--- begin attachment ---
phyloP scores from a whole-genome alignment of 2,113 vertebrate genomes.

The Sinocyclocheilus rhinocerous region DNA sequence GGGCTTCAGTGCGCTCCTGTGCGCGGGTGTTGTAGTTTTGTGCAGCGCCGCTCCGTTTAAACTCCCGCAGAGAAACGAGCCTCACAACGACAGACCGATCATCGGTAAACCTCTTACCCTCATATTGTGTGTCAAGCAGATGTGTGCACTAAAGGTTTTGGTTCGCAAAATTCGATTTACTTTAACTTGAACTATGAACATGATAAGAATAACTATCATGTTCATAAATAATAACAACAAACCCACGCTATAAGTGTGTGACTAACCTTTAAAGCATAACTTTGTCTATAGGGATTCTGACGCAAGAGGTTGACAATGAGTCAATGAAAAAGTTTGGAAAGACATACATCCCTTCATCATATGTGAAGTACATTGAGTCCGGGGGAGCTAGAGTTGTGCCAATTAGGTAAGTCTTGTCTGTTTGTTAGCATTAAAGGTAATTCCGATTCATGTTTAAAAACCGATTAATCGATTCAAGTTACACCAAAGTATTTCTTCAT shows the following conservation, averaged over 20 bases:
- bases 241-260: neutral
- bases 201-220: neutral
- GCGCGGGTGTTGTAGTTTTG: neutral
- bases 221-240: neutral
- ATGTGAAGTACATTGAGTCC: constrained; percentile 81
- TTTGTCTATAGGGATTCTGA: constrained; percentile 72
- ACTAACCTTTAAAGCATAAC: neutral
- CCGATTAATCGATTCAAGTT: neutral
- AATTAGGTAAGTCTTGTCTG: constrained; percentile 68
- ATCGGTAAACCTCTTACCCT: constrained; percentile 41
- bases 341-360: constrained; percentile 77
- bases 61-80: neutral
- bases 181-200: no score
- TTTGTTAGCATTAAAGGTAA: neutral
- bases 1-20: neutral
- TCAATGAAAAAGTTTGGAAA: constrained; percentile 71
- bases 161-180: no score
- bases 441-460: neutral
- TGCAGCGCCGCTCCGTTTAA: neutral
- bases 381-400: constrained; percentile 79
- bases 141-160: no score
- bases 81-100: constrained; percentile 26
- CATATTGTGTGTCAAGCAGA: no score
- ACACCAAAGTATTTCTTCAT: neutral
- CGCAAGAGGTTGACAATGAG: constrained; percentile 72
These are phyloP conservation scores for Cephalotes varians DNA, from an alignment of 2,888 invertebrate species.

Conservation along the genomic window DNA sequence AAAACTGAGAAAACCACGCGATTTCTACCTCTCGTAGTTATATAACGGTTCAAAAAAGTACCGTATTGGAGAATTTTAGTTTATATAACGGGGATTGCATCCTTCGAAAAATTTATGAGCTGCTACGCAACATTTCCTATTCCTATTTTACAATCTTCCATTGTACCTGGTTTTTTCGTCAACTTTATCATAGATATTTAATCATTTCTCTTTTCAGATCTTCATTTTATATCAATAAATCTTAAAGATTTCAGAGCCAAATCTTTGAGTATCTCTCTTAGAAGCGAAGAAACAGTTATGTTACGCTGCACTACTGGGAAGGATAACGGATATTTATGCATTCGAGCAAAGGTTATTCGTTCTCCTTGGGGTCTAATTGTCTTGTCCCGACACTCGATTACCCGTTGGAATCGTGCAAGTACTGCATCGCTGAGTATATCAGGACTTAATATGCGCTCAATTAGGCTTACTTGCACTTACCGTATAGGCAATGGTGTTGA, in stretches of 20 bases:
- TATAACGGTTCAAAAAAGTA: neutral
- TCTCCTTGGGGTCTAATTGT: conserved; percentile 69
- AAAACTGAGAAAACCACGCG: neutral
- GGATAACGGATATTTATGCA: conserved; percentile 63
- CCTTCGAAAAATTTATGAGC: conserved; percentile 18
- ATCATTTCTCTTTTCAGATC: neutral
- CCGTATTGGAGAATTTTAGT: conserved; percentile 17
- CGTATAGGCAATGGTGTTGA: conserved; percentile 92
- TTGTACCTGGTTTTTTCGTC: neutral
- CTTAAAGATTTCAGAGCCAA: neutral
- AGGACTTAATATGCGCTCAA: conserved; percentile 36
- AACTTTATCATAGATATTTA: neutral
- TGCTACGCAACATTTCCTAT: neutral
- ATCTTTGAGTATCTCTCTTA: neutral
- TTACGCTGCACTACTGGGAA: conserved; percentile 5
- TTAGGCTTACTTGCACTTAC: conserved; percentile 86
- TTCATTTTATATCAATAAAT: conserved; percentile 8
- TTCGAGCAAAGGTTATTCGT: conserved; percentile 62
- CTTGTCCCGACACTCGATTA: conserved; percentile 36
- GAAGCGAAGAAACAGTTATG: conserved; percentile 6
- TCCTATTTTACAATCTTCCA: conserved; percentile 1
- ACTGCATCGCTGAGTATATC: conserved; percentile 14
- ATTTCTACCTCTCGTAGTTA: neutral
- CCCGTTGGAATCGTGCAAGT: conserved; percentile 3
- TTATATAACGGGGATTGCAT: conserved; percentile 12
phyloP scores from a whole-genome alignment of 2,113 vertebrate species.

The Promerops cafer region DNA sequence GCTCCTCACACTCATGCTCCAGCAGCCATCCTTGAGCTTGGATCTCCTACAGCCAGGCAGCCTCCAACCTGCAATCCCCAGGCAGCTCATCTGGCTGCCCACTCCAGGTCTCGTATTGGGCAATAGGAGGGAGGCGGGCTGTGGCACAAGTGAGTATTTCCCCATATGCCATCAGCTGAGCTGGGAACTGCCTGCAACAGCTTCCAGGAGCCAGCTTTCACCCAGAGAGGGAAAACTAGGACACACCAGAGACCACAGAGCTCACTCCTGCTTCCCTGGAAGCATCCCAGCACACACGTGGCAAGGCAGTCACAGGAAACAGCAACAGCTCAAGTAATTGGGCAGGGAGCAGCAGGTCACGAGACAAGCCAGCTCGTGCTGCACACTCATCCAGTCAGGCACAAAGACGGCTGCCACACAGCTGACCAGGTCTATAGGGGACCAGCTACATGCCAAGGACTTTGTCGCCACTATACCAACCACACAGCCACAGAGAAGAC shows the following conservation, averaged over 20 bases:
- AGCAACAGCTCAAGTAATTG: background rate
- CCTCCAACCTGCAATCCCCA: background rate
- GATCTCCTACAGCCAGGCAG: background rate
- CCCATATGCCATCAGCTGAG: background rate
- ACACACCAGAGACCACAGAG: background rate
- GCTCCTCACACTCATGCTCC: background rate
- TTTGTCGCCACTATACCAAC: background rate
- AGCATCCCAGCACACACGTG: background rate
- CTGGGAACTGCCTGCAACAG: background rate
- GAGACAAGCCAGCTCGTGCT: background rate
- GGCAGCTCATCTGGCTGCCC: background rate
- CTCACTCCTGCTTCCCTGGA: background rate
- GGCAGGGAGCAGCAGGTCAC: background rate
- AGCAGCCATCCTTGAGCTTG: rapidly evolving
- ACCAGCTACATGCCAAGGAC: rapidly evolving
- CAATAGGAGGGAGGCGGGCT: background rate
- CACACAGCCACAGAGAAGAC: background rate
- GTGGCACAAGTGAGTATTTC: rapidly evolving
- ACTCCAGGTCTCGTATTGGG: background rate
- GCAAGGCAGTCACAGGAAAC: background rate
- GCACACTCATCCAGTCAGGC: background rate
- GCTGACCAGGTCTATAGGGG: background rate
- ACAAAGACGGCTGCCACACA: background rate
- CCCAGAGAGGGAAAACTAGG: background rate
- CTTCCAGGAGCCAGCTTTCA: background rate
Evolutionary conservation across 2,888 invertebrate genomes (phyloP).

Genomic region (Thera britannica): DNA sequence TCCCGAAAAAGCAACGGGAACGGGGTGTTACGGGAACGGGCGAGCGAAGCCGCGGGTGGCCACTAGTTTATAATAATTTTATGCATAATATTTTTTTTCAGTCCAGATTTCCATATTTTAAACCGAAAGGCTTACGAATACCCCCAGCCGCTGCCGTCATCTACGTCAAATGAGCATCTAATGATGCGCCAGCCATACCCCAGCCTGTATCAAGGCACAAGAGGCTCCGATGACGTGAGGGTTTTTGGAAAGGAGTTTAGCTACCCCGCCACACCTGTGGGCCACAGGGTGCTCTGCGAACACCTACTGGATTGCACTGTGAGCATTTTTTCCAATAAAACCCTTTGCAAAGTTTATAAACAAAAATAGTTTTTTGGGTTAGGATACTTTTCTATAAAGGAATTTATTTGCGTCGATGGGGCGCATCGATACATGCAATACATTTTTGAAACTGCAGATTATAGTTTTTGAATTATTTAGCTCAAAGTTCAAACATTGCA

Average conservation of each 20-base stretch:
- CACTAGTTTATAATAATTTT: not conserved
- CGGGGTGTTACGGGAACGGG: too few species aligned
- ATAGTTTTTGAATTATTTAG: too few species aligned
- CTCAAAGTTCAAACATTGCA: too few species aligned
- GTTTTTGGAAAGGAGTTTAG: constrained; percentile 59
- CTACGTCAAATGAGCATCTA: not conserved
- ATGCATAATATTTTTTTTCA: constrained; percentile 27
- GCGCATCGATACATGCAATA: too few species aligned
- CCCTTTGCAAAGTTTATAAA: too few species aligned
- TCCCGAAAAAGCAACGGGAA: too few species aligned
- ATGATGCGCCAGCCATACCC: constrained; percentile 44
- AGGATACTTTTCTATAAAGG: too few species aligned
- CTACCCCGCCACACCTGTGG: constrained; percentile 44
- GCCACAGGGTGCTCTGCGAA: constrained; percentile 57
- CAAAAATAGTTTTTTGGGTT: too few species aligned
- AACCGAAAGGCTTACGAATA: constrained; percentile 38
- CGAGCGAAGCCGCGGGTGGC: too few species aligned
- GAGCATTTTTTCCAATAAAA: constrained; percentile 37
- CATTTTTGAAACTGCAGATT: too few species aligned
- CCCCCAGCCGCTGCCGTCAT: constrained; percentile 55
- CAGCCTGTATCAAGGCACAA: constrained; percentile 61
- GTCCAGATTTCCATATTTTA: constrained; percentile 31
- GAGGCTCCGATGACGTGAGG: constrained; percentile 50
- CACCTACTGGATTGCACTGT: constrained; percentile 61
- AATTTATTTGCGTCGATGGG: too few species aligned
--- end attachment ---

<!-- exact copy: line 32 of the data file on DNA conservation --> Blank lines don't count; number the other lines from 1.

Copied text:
- AAAACTGAGAAAACCACGCG: neutral